Snowflake Data Cloud

Snowflake Dynamic Data Masking (DDM) is a data security feature that allows you to alter sections of data (from a table or a view) to keep their anonymity using a predefined masking strategy.   

Data owners can decide how much sensitive data to reveal to different data consumers or data requestors using Snowflake’s Dynamic Data Masking function, which helps prevent accidental and intentional threats. It’s a policy-based security feature that keeps the data in the database unchanged while hiding sensitive data (i.e. PII, PHI, PCI-DSS),  in the query result set over specific database fields.

snowflake data masking - Mob

Static vs Dynamic Data Masking:

There are two types of data masking: static and dynamic. By modifying data at rest, Static Data Masking (SDM) permanently replaces sensitive data. Dynamic Data Masking (DDM) strives to replace sensitive data in transit while keeping the original data at rest intact and unchanged. The unmasked data will remain visible in the actual database. DDM is primarily used to apply role-based (object-level) security for databases.  

Benefits of Dynamic data masking

How can we create Dynamic Data Masking Policy?

Below are the steps to create the Dynamic Data Masking policy: 

The masking policy name, “ddr_Lname_Mask” is the unique identifier within the schema and the signature for the masking policy specifies the input columns in this example “last_name” alongside data type(string) to evaluate at query runtime. The return data type must match the input data type followed by the SQL expression that transforms or mask the data which is last_name in this example. The SQL expression can include a built-in function or UDF or conditional expression functions (like CASE in this example). 

In this example, the last_name is masked if the current role of the user is Call_Center. Once the masking policy is created, it needs to be applied to a table or view column. This can be done during the table or view creation or using an alter statement.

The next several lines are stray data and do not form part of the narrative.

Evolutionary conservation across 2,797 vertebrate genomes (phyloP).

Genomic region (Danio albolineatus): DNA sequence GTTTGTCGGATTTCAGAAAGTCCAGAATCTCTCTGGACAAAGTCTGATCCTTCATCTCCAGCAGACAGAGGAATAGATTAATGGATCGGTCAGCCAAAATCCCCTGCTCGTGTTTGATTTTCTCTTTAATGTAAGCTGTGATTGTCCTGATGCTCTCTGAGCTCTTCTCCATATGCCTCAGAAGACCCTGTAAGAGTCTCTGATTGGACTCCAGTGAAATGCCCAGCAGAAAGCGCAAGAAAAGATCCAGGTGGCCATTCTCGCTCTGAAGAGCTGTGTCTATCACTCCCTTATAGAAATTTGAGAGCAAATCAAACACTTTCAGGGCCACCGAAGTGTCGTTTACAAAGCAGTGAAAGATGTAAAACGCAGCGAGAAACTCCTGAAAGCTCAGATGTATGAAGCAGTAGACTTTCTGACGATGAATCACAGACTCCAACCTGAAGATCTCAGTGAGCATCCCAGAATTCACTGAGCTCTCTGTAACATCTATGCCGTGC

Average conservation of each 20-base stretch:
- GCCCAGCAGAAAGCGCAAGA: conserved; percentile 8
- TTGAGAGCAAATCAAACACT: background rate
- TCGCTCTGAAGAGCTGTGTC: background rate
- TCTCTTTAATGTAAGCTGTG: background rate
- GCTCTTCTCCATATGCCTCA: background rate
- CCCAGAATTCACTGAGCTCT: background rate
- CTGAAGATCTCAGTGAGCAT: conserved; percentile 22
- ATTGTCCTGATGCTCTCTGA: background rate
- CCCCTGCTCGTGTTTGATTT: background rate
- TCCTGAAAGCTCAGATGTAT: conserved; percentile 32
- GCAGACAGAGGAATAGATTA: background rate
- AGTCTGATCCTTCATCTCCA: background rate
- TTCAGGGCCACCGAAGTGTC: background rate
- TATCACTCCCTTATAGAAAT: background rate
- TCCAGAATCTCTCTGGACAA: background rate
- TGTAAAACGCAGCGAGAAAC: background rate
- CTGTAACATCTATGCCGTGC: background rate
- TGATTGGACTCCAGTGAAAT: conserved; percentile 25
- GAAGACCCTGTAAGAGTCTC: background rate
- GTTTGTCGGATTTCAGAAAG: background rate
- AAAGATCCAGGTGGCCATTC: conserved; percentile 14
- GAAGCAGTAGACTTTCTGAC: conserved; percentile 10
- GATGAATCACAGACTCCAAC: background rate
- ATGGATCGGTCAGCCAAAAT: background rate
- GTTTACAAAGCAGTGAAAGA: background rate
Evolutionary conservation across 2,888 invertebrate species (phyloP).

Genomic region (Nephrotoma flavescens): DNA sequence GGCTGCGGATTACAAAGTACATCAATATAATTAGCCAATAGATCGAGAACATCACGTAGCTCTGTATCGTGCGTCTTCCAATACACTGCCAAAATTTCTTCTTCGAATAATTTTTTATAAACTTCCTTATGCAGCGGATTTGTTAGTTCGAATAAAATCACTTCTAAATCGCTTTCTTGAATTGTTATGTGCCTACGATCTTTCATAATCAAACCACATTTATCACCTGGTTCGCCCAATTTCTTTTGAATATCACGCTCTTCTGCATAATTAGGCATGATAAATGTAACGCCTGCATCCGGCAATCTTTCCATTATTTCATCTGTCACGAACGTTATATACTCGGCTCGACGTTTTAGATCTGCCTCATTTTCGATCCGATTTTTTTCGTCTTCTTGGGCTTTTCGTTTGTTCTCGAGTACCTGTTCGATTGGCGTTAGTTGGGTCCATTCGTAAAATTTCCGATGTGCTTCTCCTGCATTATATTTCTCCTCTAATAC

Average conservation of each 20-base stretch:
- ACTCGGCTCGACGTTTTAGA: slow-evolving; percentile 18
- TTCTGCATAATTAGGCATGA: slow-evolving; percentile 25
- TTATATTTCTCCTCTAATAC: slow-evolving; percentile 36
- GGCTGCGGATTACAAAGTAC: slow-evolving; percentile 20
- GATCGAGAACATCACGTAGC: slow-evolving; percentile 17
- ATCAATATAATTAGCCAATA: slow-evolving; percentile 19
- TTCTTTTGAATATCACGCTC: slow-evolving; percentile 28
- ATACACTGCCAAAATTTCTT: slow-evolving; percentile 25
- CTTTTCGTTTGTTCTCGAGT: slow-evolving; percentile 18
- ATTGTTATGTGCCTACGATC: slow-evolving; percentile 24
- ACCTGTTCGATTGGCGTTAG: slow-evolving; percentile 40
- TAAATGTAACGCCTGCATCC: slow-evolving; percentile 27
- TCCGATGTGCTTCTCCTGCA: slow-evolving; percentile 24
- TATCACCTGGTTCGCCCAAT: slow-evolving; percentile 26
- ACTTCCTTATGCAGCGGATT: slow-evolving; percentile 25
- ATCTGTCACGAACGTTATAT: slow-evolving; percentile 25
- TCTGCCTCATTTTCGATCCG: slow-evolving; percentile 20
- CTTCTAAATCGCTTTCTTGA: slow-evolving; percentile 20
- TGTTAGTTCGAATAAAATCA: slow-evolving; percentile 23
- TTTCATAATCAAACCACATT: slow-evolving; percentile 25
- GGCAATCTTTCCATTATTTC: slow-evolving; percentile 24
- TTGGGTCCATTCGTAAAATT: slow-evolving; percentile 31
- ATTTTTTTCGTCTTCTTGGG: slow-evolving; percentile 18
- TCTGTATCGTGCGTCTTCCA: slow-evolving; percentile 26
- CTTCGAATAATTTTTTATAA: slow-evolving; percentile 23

Once the masking policy is applied, and a user (with a specific role) queries the table, the user(call center agent) will see the masked result .

Things to remember

  • Operating on a masking policy also requires the USAGE privilege on the parent database and schema.
  • Snowflake records the original query run by the user on the History page (in the web interface). The query is found in the SQL Text column.
  • The masking policy names that were used in a specific query can be found in the Query Profile.
  • The query history is specific to the Account Usage QUERY_HISTORY view only. In this view, the Query Text column contains the text of the SQL statement. Masking policy names are not included in the QUERY_HISTORY view.
  • If you want to update an existing masking policy and need to see the current definition of the policy, call the GET_DDL function or run the DESCRIBE MASKING POLICY command.
  • Currently, Snowflake does not support different input and output data types in a masking policy, such as defining the masking policy to target a timestamp and return a string (e.g. ***MASKED***); the input and output data types must match.
  • Dynamic Data Masking Privilege can be seen here


Snowflake’s Dynamic Data Masking is a very powerful feature that allows you to bring all kinds of sensitive data into your data platform and manage it at scale. Snowflake’s policy-based approach, along with role-based access control (RBAC), allows you to prevent sensitive data from being viewed by table/view owners and users with privileged responsibilities. 

If you’re looking to take advantage of Snowflake’s Dynamic Data Masking feature, the data experts at 64-squares would love to help make this a reality. Feel free to reach out today for more information. 


  • Venkat A.

    Venkata S is a Solution Architect working on Cloud projects. He has profound skills on Azure and Snowflake and has a 12+ years of experience in leading the projects.

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